Marketing

Multilingual Subtitles and Captions Can Expand Your Video Views

Marketing and promotional videos are more popular than ever in this age of digital media. It used to be that only big-budget businesses could afford the cost of producing a slick marketing video touting all the advantages of their products or services.
Not anymore.closed caption image
Today, many organizations have their own in-house video production teams equipped with low-cost but high-quality cameras and editing software that almost anyone with a basic knowledge of computers can use. Even more appealing to cost-conscious marketing managers is the array of social media sites that feature videos produced inexpensively on mobile devices and shared easily across multiple user platforms. A study by Cisco estimates that by 2020, video will account for 75 percent of all mobile data traffic! (Our previous blog highlights more fully the impact and opportunities of video marketing.)

Which Way Should You Go: In-House Translators or Outside Translation Partner?

More businesses than ever are branching out into multilingual communications as a way to expand their customer base. So the question these days is not so much “Should we translate?” as it is “How should we translate?” The answer is an important one.translators proofing documents
After deciding it’s time to target a more global audience, the next step is to determine whether to use internal staff to handle the work or partner with an outside language service provider (LSP). There’s certainly a cost either way, and any budget-conscious business leader should factor that into their analysis. But there are also many other pieces that go into creating and maintaining a successful translation program. That’s why any results-oriented business leader should weigh the pros and cons of both sides.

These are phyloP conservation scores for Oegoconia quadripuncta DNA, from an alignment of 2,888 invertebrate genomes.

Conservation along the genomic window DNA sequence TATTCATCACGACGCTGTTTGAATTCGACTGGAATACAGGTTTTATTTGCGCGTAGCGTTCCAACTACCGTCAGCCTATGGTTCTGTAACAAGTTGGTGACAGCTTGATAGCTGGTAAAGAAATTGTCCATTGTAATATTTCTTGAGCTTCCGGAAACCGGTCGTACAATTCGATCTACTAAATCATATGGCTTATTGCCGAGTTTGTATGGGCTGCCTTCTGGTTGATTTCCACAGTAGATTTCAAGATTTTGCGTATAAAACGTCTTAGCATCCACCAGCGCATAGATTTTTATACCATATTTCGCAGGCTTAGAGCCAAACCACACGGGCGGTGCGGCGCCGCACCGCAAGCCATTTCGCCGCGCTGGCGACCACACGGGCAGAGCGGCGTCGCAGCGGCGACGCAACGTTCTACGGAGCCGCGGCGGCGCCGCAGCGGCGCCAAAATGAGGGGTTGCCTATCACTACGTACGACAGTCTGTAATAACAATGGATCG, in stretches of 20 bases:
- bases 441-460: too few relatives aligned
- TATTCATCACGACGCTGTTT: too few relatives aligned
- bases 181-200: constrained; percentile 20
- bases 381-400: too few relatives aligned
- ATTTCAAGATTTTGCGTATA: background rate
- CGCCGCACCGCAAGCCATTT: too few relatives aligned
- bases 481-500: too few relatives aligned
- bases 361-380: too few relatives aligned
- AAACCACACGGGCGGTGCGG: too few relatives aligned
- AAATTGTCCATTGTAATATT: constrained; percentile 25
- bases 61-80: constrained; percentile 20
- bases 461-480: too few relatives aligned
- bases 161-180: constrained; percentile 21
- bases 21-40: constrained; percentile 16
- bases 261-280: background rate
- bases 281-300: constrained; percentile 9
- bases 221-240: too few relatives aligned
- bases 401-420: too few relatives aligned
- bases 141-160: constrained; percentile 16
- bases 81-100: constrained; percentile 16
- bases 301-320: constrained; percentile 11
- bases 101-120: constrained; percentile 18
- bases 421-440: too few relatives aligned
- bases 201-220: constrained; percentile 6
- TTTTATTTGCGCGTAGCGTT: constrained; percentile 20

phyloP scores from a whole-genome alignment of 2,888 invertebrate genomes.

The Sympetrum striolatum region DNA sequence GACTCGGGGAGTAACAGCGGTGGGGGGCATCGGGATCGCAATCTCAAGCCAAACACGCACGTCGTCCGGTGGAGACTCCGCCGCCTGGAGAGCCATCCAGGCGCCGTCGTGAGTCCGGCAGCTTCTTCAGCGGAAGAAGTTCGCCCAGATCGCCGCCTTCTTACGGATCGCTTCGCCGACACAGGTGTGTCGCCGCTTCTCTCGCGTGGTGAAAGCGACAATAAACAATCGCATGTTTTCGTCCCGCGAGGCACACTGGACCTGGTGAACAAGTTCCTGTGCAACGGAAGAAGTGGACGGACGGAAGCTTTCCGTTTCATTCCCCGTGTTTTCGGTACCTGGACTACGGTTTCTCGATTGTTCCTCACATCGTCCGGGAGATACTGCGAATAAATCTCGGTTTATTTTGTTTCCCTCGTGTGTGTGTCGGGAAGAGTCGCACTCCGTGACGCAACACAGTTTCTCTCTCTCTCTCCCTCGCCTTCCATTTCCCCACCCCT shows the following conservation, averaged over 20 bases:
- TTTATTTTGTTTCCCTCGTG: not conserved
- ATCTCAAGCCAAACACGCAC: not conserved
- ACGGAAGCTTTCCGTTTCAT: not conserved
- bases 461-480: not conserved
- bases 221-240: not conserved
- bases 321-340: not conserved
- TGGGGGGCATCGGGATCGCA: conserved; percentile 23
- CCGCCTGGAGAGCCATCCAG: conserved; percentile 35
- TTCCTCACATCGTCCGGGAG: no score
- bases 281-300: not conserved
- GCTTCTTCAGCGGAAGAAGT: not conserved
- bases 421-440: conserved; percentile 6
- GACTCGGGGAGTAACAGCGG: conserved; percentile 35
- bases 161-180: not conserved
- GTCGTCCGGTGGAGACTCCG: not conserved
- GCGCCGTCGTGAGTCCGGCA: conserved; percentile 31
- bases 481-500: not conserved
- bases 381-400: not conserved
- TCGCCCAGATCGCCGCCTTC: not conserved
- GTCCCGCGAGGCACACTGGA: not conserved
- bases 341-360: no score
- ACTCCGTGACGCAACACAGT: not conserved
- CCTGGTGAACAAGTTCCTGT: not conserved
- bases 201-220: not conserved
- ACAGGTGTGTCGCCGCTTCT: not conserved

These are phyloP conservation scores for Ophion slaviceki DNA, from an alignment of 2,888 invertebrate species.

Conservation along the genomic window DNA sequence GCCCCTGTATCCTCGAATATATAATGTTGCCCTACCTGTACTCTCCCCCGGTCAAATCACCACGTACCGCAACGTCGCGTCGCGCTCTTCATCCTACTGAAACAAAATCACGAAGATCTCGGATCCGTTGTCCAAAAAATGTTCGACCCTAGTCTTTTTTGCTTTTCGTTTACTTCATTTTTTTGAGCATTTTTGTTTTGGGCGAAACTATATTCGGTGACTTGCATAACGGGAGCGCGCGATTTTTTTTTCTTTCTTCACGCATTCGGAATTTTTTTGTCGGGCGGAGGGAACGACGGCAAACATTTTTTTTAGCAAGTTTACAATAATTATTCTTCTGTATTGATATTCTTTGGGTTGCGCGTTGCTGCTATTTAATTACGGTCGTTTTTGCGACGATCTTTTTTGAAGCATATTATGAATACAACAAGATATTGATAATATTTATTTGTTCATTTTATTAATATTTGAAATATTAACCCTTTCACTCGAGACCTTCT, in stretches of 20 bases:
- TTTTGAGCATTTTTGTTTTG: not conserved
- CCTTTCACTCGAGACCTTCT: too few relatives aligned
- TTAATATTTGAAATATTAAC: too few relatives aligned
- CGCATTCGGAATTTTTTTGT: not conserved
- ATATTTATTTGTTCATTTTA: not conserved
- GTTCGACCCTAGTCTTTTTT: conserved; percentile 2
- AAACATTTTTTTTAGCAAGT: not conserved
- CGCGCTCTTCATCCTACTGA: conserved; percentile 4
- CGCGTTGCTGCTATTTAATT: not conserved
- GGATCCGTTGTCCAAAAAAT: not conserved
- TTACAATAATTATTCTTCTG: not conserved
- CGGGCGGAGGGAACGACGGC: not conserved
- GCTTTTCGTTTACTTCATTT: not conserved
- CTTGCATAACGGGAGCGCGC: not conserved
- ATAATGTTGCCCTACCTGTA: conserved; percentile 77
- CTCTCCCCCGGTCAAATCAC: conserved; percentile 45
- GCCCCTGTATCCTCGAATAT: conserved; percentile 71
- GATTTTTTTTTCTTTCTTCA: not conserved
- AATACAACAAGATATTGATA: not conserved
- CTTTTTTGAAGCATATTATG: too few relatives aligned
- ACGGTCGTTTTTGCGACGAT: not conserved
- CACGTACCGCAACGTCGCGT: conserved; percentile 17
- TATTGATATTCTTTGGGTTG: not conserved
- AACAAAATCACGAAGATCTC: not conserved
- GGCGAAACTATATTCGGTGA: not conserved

We put together some things to consider when deliberating the question: in-house translators or outside translation partner?

Knowing Chinese Culture and Customs Will Enhance Your Global Customer Engagement Efforts

For more than 30 years, we’ve helped many companies with their translation and interpreting projects. Some of that work targeted customers living in the U.S. who speak another language. Other times it focused on sharing marketing messages and product global travel graphicinformation with people in other parts of the world.
One thing we continue to emphasize to our clients is that translating or interpreting words is only part of a successful multilingual communication process. Another important piece—whether conducting business outside of the country or entertaining visitors at your company—is to adapt to the cultural, social and business customs of your foreign speaking customers. This means paying close attention not just to the words you use, but also to the images associated with your message, the method used to convey the message, and even the personal interactions you make with clients or customers on their home soil.

5 Reasons It’s Time to Use Translation Services to Help Your Business Grow

Decision, decisions: is it time to employ translation services to grow your business?